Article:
Anyway, what about the upper left-hand corner, 0, 10? This would represent "absolute unconsciousness combined with total rationality."

As Bomford says, at least for humans, this would appear to be empty territory, with "none of the paradigmatic instances of unconscious influence -- the lover, the madman, or the poet -- nor dreams, jokes or slips of tongue..." I suppose one could think of the realm of Platonic ideas, or the impersonal logos, the uncreated Reason that permeates every corner of existence, but this is not a human category.

Then there is 10, 0, the lower right-hand corner: total symmetric logic and complete consciousness, without any unconscious influence. Since total symmetry means that nothing can be distinguished from anything else, this would appear to be a true absurdity, perhaps analogous to hell. Nothing would make any logical sense, but you would be perpetually conscious of it. The closest we can come to imagining this hellish dimension would be living with Rosie O'Donnell or Keith Olbermann.

As I have written before, the terms "conscious" and "unconscious" are just words we use to try to describe something that is otherwise inexplicable, almost like trying to imagine what's going on inside of a watch without being able to look behind the face. We can see the hands moving, but we can only hypothesize about what's making them do so. The watch is in reality a single entity, but with an "outer" and an "inner" aspect. But in reality, everything has an inner and outer aspect, since the one is a complementary function of the other, like "top" and "bottom."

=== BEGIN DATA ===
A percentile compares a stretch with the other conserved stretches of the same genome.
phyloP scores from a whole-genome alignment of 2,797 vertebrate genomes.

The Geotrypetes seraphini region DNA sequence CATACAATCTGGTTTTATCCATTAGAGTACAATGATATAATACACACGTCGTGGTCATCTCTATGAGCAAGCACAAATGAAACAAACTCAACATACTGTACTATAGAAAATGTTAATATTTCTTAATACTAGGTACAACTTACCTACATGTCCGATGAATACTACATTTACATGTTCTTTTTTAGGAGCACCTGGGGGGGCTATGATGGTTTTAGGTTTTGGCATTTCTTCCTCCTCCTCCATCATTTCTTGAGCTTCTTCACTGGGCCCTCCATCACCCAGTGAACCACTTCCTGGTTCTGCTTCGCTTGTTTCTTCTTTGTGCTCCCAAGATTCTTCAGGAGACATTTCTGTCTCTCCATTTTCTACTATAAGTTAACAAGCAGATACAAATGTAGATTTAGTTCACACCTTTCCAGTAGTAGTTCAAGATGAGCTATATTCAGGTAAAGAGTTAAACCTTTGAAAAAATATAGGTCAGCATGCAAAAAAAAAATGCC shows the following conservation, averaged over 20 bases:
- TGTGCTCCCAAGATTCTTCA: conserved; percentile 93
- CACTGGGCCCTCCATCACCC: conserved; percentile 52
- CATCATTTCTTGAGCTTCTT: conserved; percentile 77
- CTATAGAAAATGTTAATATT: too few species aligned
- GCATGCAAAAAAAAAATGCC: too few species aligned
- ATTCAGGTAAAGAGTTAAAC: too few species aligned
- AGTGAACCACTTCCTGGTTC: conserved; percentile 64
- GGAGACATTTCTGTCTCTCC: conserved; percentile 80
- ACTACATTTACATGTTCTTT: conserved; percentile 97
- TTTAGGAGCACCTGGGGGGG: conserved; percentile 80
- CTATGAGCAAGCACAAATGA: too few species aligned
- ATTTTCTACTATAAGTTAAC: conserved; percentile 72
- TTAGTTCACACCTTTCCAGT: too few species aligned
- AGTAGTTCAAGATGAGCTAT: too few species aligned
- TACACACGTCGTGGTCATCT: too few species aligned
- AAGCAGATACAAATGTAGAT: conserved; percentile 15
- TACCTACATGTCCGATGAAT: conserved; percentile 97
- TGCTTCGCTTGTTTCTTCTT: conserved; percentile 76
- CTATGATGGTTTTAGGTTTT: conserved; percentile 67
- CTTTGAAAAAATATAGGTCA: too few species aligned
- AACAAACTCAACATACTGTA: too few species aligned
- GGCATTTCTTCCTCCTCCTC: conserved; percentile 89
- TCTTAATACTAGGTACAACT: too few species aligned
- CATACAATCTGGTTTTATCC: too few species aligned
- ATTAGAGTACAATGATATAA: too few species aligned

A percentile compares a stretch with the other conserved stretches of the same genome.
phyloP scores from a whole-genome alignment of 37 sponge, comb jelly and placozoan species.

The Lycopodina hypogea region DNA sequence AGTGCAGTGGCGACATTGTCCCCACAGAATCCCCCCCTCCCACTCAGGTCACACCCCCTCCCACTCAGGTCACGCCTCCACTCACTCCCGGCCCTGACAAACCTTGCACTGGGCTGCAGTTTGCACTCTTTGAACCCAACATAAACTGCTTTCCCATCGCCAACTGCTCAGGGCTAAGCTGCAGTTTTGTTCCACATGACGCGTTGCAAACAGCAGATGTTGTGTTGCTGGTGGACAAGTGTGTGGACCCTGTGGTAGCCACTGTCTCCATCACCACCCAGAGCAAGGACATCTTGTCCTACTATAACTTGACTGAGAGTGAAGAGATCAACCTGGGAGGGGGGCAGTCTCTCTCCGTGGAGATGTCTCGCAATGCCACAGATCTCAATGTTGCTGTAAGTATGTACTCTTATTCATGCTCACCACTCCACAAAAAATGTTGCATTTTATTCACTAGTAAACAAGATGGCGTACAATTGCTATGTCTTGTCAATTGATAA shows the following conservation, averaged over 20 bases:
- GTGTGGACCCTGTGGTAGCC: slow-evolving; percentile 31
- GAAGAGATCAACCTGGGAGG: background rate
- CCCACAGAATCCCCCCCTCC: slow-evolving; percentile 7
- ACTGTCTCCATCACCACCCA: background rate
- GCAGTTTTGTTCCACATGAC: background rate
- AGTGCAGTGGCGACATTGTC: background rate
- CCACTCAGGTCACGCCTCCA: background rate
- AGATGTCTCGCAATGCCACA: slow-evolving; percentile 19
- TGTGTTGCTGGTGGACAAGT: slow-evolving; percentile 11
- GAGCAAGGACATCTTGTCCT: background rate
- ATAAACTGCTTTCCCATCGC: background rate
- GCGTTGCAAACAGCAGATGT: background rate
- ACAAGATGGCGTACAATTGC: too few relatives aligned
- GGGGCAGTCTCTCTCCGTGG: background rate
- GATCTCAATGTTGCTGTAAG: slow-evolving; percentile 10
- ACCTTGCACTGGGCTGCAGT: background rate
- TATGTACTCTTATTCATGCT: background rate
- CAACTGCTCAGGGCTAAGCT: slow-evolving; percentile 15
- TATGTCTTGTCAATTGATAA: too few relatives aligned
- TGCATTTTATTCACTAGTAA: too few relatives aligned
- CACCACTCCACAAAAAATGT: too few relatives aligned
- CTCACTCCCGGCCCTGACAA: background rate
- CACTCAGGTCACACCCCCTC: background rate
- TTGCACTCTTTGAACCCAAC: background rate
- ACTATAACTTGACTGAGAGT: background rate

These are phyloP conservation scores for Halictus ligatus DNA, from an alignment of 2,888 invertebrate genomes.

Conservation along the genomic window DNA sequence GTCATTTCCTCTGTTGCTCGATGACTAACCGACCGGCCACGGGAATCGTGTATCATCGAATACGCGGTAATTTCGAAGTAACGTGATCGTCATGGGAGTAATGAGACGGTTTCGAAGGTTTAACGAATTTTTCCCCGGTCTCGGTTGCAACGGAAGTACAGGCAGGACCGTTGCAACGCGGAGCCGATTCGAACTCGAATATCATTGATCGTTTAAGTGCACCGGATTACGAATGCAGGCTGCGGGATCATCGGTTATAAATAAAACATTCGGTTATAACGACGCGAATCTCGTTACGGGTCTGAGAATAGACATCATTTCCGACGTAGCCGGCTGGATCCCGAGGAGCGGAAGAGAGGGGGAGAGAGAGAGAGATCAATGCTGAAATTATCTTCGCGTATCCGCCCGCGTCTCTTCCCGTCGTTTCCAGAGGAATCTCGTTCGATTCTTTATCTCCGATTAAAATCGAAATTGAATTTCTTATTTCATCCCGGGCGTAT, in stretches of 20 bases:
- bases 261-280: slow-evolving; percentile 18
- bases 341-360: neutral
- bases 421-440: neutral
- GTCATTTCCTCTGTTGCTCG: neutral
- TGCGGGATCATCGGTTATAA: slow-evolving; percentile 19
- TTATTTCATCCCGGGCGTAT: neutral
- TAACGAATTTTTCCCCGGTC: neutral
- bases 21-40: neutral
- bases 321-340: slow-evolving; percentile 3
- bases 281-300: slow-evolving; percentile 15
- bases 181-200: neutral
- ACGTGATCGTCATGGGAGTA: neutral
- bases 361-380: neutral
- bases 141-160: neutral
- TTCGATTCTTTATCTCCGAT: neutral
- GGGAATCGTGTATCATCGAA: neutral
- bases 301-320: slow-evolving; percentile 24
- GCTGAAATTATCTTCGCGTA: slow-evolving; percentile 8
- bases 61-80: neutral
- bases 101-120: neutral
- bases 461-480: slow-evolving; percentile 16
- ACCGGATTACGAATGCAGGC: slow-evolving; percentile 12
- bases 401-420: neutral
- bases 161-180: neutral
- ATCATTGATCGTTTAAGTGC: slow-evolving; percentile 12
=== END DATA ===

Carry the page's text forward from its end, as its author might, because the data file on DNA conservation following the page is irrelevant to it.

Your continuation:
The same is true of our minds. There is an outer aspect and an inner aspect, but we can actually only separate them conceptually, not in reality. In reality, every conscious act has an unconscious dimension, and vice versa. We might say that every thought is "more or less" conscious, never absolutely so.

Therefore, every human mental state is somewhere close to the diagonal line (the orthobola) that extends from 0, 0 to 10, 10.

Bomford summarizes the situation thus far: "At the origin [0, 0]: unemotional rationality. On moving up the Orthobola: increasing emotion and growing unconscious influence accompanied by increasing use of symmetric logic.... Way up the Orthobola may be placed the dreamer, though dreams may also stray from the line; not far from the dreamer may be found the lover and the poet, for these three, as Shakespeare declared, are 'of imagination all compact.'"

Of particular interest to RaccOOns is "the area where the Unconscious breaks into consciousness, for it is from this area that any direct knowledge of the Unconscious must be obtained." Bomford calls this the "transitional space," an area that might roughly correspond to, say, 5, 5 up to 9, 9. Below that, the area is too bleached out by the bright light of the conscious mind, whereas above 9, 9 would be the can't-nobody-see-in Divine Darkness, like the secretive presidential tints on the windows of Cousin Dupree's Buick Skylark. What's he doing in there? The police want to know.